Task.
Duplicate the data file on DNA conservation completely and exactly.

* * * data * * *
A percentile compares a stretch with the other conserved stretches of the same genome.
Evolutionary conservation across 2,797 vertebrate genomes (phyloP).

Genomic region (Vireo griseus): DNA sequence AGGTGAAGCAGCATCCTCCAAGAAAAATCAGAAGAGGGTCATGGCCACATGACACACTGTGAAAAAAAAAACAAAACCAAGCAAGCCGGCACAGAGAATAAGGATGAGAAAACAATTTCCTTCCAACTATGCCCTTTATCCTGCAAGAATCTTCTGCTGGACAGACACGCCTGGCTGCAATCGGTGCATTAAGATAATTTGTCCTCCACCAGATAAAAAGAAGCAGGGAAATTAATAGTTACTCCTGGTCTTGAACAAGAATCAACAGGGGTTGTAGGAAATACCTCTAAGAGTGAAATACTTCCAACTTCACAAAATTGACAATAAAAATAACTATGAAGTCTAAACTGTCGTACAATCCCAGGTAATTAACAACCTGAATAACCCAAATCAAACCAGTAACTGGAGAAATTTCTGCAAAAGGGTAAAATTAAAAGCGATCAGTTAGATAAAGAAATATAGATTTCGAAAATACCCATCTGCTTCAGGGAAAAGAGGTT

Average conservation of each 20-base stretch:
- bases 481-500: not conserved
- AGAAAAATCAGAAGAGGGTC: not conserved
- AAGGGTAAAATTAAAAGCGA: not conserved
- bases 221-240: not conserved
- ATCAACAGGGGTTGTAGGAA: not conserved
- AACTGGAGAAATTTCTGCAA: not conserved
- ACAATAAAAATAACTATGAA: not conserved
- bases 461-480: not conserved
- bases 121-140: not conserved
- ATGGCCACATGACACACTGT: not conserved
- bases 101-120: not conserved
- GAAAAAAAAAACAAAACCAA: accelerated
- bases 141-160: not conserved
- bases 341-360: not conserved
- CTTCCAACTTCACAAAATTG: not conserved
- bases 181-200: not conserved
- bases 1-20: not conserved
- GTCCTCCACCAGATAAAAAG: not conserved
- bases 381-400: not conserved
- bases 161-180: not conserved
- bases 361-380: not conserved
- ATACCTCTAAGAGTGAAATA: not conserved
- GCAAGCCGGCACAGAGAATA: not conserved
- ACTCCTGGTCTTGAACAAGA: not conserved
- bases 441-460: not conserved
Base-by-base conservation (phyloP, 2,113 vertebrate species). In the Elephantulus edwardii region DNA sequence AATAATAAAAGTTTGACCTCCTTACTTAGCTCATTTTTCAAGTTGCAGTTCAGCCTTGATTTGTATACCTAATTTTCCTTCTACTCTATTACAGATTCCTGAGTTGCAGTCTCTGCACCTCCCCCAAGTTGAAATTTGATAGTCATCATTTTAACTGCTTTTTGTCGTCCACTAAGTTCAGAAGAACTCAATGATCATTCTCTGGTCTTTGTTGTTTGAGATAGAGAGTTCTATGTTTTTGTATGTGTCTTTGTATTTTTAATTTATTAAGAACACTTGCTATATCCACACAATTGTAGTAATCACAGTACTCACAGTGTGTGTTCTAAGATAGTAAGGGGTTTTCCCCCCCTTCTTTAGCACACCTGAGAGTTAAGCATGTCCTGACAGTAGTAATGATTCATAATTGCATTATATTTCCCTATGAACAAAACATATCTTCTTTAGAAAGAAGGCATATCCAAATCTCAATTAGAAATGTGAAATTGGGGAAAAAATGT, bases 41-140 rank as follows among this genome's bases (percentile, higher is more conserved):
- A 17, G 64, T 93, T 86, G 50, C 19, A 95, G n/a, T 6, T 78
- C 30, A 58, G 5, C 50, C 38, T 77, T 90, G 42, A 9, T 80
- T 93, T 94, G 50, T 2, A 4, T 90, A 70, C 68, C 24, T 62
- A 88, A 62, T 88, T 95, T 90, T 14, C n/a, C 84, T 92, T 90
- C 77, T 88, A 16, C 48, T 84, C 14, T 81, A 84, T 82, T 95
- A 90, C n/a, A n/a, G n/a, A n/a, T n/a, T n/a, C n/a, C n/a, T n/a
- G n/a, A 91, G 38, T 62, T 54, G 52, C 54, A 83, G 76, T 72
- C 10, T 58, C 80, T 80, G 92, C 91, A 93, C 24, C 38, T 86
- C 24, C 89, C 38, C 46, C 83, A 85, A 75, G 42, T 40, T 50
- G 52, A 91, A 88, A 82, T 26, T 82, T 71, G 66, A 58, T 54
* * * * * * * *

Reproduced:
A percentile compares a stretch with the other conserved stretches of the same genome.
Evolutionary conservation across 2,797 vertebrate genomes (phyloP).

Genomic region (Vireo griseus): DNA sequence AGGTGAAGCAGCATCCTCCAAGAAAAATCAGAAGAGGGTCATGGCCACATGACACACTGTGAAAAAAAAAACAAAACCAAGCAAGCCGGCACAGAGAATAAGGATGAGAAAACAATTTCCTTCCAACTATGCCCTTTATCCTGCAAGAATCTTCTGCTGGACAGACACGCCTGGCTGCAATCGGTGCATTAAGATAATTTGTCCTCCACCAGATAAAAAGAAGCAGGGAAATTAATAGTTACTCCTGGTCTTGAACAAGAATCAACAGGGGTTGTAGGAAATACCTCTAAGAGTGAAATACTTCCAACTTCACAAAATTGACAATAAAAATAACTATGAAGTCTAAACTGTCGTACAATCCCAGGTAATTAACAACCTGAATAACCCAAATCAAACCAGTAACTGGAGAAATTTCTGCAAAAGGGTAAAATTAAAAGCGATCAGTTAGATAAAGAAATATAGATTTCGAAAATACCCATCTGCTTCAGGGAAAAGAGGTT

Average conservation of each 20-base stretch:
- bases 481-500: not conserved
- AGAAAAATCAGAAGAGGGTC: not conserved
- AAGGGTAAAATTAAAAGCGA: not conserved
- bases 221-240: not conserved
- ATCAACAGGGGTTGTAGGAA: not conserved
- AACTGGAGAAATTTCTGCAA: not conserved
- ACAATAAAAATAACTATGAA: not conserved
- bases 461-480: not conserved
- bases 121-140: not conserved
- ATGGCCACATGACACACTGT: not conserved
- bases 101-120: not conserved
- GAAAAAAAAAACAAAACCAA: accelerated
- bases 141-160: not conserved
- bases 341-360: not conserved
- CTTCCAACTTCACAAAATTG: not conserved
- bases 181-200: not conserved
- bases 1-20: not conserved
- GTCCTCCACCAGATAAAAAG: not conserved
- bases 381-400: not conserved
- bases 161-180: not conserved
- bases 361-380: not conserved
- ATACCTCTAAGAGTGAAATA: not conserved
- GCAAGCCGGCACAGAGAATA: not conserved
- ACTCCTGGTCTTGAACAAGA: not conserved
- bases 441-460: not conserved
Base-by-base conservation (phyloP, 2,113 vertebrate species). In the Elephantulus edwardii region DNA sequence AATAATAAAAGTTTGACCTCCTTACTTAGCTCATTTTTCAAGTTGCAGTTCAGCCTTGATTTGTATACCTAATTTTCCTTCTACTCTATTACAGATTCCTGAGTTGCAGTCTCTGCACCTCCCCCAAGTTGAAATTTGATAGTCATCATTTTAACTGCTTTTTGTCGTCCACTAAGTTCAGAAGAACTCAATGATCATTCTCTGGTCTTTGTTGTTTGAGATAGAGAGTTCTATGTTTTTGTATGTGTCTTTGTATTTTTAATTTATTAAGAACACTTGCTATATCCACACAATTGTAGTAATCACAGTACTCACAGTGTGTGTTCTAAGATAGTAAGGGGTTTTCCCCCCCTTCTTTAGCACACCTGAGAGTTAAGCATGTCCTGACAGTAGTAATGATTCATAATTGCATTATATTTCCCTATGAACAAAACATATCTTCTTTAGAAAGAAGGCATATCCAAATCTCAATTAGAAATGTGAAATTGGGGAAAAAATGT, bases 41-140 rank as follows among this genome's bases (percentile, higher is more conserved):
- A 17, G 64, T 93, T 86, G 50, C 19, A 95, G n/a, T 6, T 78
- C 30, A 58, G 5, C 50, C 38, T 77, T 90, G 42, A 9, T 80
- T 93, T 94, G 50, T 2, A 4, T 90, A 70, C 68, C 24, T 62
- A 88, A 62, T 88, T 95, T 90, T 14, C n/a, C 84, T 92, T 90
- C 77, T 88, A 16, C 48, T 84, C 14, T 81, A 84, T 82, T 95
- A 90, C n/a, A n/a, G n/a, A n/a, T n/a, T n/a, C n/a, C n/a, T n/a
- G n/a, A 91, G 38, T 62, T 54, G 52, C 54, A 83, G 76, T 72
- C 10, T 58, C 80, T 80, G 92, C 91, A 93, C 24, C 38, T 86
- C 24, C 89, C 38, C 46, C 83, A 85, A 75, G 42, T 40, T 50
- G 52, A 91, A 88, A 82, T 26, T 82, T 71, G 66, A 58, T 54